2008 Favorite Listening

There’s lots of IT-related stuff I intend to write about soon: I’ve been working on UW Technology’s Service Catalog and I have some thoughts about the whole process of service management, and I’ve been really enjoying getting to know my way around Drupal these past couple of weeks.

But in the meantime, here’s my year’s musical picks – not all are 2008 releases, but they’re what’s been occupying my ears a lot this past twelve months.

Roy Hargrove – Earfood: Wonderful playing by Hargrove’s working band in a set reminiscent of 60s era Blue Note at its best.

Nino Moschella – The Fix: TapeOp mag turned me on to this 2006 offering. Funky, spare, and warm, with overtones of Stevie Wonder and George Clinton, all done by Nino by hisself in his own studio.

Al Green – Lay It Down: Al lives up to all our hopes, with great songs and terrific performances.

Bang On A Can All Stars – Brian Eno’s Music For Airports Live: Eno never meant for this to be performed live, but NYC’s minimalist heros pull it off wonderfully.

Buffalo Tom – Three Easy Pieces: Nice friendly pop-rock with great grooves.

Cassandra Wilson – Loverly: Took a bit to grow on me. Not as far-reaching as some of her efforts, but maybe deeper. What a voice!

Dr. Dog – Fate: Another discovery inspired by TapeOp. Quirky in the way the Band was in the 60s, but in a 2008 sorta way.

The Decembrists – The Crane Wife: Nice moody folk-art-rock, or art-folk-rock, or rock-art-folk, or … textures incorporating lots of instruments.

El Ten Eleven: I was watching the movie Helvetica and was captivated by the music on the soundtrack – turns out it was mostly these Chicago arty-instrumental-rockers. Great open-sounding grooves.

Fleet Foxes: This Seattle band’s debut is on lots of people’s 2008 best lists. Beautiful harmonies, nice tunes. I wish they had used less reverb on the voices, though.

Habib Koite and Bamada – Afriki: Wonderful African music can sure warm up a cold winter night in Seattle. Habib plays great guitar and establishes that warm Malian groove. They put on a great show at Jazz Alley this past year.

Menahan Street Band – Make The Road By Walking: Nuevo-soul instrumental grooves from this offshoot of the Dap-Kings. Soul music enjoys yet another resurgence!

Minus The Bear – Planet Of Ice: Sophisticated, hypnotic indie-rock from another local band. Lots of time changes, and very cool guitar playing from Dave Knudson, using lots of looping, which he does with stomp-boxes, not computers. Lame lyrics, though.

Michael Brecker – Time Is Of The Essence: I picked up this 1999 release at a Friends of the Library sale this year, and it really stayed with me. Featuring Larry Goldings on organ and Pat Metheny on guitar, along with Elvin Jones drumming on some of the tunes, the compositions are strong, the grooves are awesome, and the playing is stellar. Modern jazz doesn’t get much better than this – it’s a shame we lost both Brecker and Elvin in recent years.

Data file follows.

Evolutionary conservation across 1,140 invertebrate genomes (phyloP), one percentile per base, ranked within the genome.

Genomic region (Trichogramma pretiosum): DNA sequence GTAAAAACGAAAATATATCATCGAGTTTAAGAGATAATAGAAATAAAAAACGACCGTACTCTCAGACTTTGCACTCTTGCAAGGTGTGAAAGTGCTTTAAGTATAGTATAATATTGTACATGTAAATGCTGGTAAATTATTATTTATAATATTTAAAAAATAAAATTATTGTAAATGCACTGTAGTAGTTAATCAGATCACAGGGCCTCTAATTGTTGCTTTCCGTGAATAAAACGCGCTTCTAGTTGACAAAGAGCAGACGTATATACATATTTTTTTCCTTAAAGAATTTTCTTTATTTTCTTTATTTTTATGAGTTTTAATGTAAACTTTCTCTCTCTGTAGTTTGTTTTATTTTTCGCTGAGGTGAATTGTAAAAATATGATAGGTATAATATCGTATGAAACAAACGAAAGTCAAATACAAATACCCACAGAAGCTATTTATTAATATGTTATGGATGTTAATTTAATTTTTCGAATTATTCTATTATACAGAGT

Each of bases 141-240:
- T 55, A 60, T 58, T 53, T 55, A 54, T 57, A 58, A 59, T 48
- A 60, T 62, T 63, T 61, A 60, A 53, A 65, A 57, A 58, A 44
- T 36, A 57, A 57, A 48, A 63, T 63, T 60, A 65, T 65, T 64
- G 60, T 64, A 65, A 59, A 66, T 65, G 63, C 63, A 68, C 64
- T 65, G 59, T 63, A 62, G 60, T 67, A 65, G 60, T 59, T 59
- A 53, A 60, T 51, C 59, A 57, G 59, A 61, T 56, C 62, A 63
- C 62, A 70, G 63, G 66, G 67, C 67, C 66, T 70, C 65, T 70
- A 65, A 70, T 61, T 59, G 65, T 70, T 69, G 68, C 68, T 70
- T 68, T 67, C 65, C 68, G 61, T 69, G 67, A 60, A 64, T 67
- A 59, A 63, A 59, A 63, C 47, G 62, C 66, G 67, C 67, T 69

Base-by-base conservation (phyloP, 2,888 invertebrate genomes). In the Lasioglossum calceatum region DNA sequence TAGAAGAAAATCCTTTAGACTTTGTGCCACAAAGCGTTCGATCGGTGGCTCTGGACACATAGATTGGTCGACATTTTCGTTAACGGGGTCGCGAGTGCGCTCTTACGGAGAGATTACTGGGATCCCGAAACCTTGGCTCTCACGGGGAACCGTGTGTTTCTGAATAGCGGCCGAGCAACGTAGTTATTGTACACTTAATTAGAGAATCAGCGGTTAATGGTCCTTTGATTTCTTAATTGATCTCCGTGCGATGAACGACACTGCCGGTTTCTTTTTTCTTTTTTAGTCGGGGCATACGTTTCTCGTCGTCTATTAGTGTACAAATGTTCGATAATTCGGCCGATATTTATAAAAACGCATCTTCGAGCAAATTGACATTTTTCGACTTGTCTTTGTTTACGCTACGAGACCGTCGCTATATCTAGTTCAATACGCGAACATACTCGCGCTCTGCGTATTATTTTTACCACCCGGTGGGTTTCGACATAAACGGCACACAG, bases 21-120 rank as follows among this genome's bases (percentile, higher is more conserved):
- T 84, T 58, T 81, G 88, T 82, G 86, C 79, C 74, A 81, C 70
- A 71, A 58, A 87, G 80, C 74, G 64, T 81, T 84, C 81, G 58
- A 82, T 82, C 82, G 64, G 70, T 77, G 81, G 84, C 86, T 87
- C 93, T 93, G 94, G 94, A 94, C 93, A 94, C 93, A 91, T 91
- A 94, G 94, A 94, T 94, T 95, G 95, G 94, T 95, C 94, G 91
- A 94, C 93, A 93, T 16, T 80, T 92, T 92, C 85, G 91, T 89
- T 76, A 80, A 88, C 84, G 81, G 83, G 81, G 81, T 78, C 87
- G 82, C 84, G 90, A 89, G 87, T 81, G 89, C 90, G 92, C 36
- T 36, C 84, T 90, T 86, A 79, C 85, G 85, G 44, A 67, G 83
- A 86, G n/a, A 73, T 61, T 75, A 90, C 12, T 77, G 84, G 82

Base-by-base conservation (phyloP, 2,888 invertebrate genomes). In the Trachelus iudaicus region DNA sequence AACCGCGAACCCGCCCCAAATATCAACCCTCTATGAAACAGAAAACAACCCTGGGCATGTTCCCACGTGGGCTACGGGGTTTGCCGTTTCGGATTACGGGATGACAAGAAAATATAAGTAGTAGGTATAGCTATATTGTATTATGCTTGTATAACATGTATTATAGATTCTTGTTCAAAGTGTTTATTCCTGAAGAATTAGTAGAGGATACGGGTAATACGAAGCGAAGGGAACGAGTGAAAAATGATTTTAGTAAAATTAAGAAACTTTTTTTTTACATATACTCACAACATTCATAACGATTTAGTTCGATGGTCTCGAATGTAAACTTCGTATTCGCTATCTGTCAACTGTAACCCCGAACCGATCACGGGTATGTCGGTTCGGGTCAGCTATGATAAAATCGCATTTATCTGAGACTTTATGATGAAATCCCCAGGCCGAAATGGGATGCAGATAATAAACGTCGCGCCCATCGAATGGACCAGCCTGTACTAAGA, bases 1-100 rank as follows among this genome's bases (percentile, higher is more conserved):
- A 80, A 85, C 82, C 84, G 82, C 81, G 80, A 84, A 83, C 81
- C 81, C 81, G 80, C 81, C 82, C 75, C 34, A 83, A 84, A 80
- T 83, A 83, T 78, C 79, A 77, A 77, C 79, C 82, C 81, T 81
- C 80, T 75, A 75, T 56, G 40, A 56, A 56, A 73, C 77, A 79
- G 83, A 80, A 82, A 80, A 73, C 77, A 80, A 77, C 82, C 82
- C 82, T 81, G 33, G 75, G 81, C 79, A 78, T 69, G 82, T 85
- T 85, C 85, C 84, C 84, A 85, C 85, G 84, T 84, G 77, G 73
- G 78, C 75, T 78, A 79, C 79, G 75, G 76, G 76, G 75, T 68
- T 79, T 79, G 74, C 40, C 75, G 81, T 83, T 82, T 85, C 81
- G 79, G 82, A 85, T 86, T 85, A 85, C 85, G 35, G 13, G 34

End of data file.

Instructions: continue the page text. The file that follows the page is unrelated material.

Orgone – The Killion Floor: Another champion of the new soul revival, LA-based Orgone is more on the funky side than the Dap-Kings. There is one killer song on this album, “Who Knows Who”, which I could not stop listening to. The rest of the tunes are good too. Great funky grooves, great vintage sound on the recording.

Oliver Mtukudzi – Tuku Music: Tom Lenon turned me on to this 1999 release from Zimbabwean Mtukudzi. Another fabulous African musician, making more fabulous African music.

Pretenders – Pirate Radio 1979-2005: Even though I didn’t manage to see them on their tour this month, the Pretenders have been occupying a lot of listening time lately. Check out some of their recent live videos on the web – their current lineup rocks hard, and Chrissie sounds great.

Rockpile – Seconds of Pleasure: Seeing Nick Lowe got me going on Rockpile again. What a great rock band – killer tunes, great rock grooves, no pretense.

Sonny Rollins – +3: Through it all, we’ve still got Sonny Rollins – 78 years old now. This set from ’96 has just great playing on a set of mostly standards. Great jazz for getting through the new depression.

Great shows I saw this year – Nick Lowe at the Shoreline Arts Center, Tower of Power at Jazz Alley, and Squeeze at the Showbox: Long time pros at the height of their creative powers. Charlie Haden and the Liberation Music Orchestra at Town Hall: Even though Carla Bley didn’t make it, Haden’s explicitly political large group played incredibly three nights before the election. Habib Koite at Jazz Alley: made me want to go to Mali.

All in all, a great year musically.


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